New York Will Check the Lifeless Extra Usually for Coronavirus and Flu

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New York Will Test the Dead More Often for Coronavirus and Flu

Cough, fever, chills – in the case of a rapid fall, symptoms alone are not helpful in distinguishing Covid-19 from similar-looking flu cases. That means routine testing for both viruses is crucial – possibly even after some patients have died.

That will at least be the case in New York, where officials recently announced an increase in post mortem tests for the coronavirus and flu. Respiratory disease-related deaths that have not been confirmed prior to a person's death must be tested for both viruses within 48 hours under the new regulation.

"These regulations will ensure we have the most accurate death dates possible as we continue to administer Covid-19 as we prepare for flu season," said Dr. Howard Zucker, the state's health commissioner, in a statement last week.

Deceased hospital patients and residents of nursing homes, as well as facilities looked after by undertakers or medical examiners, will be included in the follow-up exams. If experts at a local facility cannot do the test themselves, they can ask the state to do the test for them in their public health laboratory.

Although the results of these tests are too late to change the course of treatment for the deceased, they can still help health officials track the prevalence of both types of infections and indicate whether close contacts should be warned about the deceased being quarantined.

"People need to know who has been sick around them," said Dr. Valerie Fitzhugh, a pathologist at Rutgers New Jersey Medical School. "If someone cannot be tested in life, why not test shortly after death?"

Adopting regulations early will also encourage counties to improve their testing readiness before fall and winter, when seasonal viruses like flu and respiratory syncytial virus [RSV] tend to thrive, said Dr. Mary Fowkes, a clinical pathologist at Mount Sinai Hospital in New York. Coronavirus cases are still occurring on a daily basis in many parts of the country – and they become harder to track when similar diseases mess up the picture.

"I think this is important to prepare for," said Dr. Fowkes.

In the early days of the pandemic, New York, like the rest of the country, struggled to contain the virus. Many diseases went untested, including that of several thousand people whose deaths were later classified as suspected but unconfirmed cases of Covid-19.

Much has changed since the spring, said Gareth Rhodes, assistant superintendent and special adviser to the New York Treasury and a member of Governor Andrew M. Cuomo's virus response team. After sputtering began in March, New York is currently running around 100,000 coronavirus tests a day, with positivity rates of 1 percent or less. With hundreds being hospitalized across the state, daily deaths from Covid-19 have been in the single digits since late August.

The new regulations also stipulate that live patients with flulike symptoms or known exposure to the coronavirus or a flu virus should be tested for both pathogens. This makes it less likely that a case will be overlooked at all.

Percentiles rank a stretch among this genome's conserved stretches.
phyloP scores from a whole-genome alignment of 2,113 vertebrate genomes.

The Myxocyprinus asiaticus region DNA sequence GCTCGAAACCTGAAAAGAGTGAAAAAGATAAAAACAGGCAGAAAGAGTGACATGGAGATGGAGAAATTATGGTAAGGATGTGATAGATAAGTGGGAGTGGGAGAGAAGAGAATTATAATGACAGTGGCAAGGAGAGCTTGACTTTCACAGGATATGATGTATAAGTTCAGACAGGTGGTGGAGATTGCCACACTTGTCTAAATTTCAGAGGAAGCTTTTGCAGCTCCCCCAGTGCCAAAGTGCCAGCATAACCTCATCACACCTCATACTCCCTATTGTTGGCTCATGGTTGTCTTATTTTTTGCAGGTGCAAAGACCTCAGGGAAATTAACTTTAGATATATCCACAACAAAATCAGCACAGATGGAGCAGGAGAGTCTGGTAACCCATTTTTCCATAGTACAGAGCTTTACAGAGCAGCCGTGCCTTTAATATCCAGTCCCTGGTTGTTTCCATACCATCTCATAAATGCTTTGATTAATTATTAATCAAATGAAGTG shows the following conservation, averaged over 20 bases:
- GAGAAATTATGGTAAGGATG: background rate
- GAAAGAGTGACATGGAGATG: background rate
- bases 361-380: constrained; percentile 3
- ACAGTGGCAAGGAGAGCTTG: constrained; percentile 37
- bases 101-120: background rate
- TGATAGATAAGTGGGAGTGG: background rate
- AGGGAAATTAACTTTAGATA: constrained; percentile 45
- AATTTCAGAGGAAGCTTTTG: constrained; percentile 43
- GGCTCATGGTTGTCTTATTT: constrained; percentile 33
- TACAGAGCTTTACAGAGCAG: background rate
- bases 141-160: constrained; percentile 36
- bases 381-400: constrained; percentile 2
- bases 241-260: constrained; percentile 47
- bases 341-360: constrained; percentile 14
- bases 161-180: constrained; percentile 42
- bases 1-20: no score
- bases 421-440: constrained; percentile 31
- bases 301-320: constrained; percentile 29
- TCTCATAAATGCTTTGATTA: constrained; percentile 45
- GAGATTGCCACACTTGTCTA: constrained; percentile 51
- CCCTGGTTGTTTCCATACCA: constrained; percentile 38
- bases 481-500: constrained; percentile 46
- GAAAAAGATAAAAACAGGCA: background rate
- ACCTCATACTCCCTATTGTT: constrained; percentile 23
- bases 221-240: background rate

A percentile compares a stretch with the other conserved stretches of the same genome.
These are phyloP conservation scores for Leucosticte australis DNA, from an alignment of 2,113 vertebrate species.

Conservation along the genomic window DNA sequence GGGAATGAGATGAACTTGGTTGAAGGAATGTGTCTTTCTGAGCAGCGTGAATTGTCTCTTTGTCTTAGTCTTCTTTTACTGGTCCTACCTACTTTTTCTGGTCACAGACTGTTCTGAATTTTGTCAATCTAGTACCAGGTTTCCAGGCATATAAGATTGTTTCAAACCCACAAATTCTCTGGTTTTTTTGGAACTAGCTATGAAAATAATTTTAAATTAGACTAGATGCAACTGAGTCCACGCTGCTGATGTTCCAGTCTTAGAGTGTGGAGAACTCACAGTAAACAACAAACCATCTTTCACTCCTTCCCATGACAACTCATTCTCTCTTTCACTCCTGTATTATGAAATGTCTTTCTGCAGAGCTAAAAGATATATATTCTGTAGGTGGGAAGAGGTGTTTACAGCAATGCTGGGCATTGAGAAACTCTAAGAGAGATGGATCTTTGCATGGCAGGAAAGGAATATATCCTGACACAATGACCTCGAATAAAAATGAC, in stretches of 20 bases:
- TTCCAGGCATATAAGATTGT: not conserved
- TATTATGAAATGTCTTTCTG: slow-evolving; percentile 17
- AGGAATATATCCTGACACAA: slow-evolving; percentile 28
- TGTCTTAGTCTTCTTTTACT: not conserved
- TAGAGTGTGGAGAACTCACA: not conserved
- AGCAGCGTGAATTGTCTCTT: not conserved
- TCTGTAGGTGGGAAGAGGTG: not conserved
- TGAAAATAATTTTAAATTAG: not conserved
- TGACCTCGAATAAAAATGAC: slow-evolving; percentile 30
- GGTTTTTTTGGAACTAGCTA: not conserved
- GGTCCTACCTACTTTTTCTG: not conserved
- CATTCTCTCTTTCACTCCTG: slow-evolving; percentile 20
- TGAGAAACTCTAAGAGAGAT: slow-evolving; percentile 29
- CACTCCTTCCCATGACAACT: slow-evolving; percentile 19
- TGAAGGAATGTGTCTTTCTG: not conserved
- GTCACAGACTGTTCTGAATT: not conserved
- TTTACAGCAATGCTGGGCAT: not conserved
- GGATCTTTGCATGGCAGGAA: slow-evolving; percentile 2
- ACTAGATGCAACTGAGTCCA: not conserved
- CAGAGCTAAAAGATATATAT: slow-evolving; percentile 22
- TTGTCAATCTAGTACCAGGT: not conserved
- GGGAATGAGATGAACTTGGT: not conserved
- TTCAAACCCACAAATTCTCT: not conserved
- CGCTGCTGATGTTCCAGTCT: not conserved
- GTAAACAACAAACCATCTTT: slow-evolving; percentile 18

"We are closely monitoring deaths," said Rhodes. At this point in time, the New York coronavirus testing regimes in medical facilities are fairly consistent. "You can't be a hospital in New York right now without tests," he said.

The ordinance does not apply to all deaths – only those suspected to be related to a respiratory disease.

That means the new rules for post-mortem testing are unlikely to change the number of coronavirus cases significantly, if at all. The state laboratory in Wadsworth has not received a request to perform an autopsy test since the announcement last Sunday, Rhodes said.

However, the regulation can be useful if, for example, a death occurs on the way to the hospital or shortly after arrival, or if an emergency causes the laboratory to be temporarily closed so that tests cannot be performed immediately. Others may die at home or elsewhere outside the care of a hospital or nursing home without easy access to testing.

"This is supposed to catch anything that fell through the cracks," said Dr. Rosemary She, a pathologist at the University of Southern California's Keck School of Medicine.

Thorough testing can also have an impact on which bodies will be autopsied in medical examiners' offices where resources and staff are strained, said Dr. Erin Brooks, a pathologist at the University of Wisconsin-Madison. Someone whose cause of death can be confirmed by testing positive for the coronavirus, for example, may not need further investigation.

A number of pathologists noted that while coronavirus testing for sick patients is nearly ubiquitous in medical facilities in other states, combination tests that include the flu, including post-mortem testing, are not as common and may be considered have to.

More laboratories will most likely need to invest in tests that can detect multiple types of pathogens at the same time. For example, one of the tests carried out in Wadsworth is a so-called breathing panel from a company called BioFire, which simultaneously looks for genetic material from more than 20 types of bacteria and viruses, including the coronavirus and several types of flu viruses.

Some experts have postulated that proactive measures such as continued physical distancing and vigilant mask wear could mitigate the blow of this year's flu season, as it appears to have been in the southern hemisphere.

"However, it is in our best interests to prepare for the worst," said Dr. Fitzhugh, "and to hope for the best."

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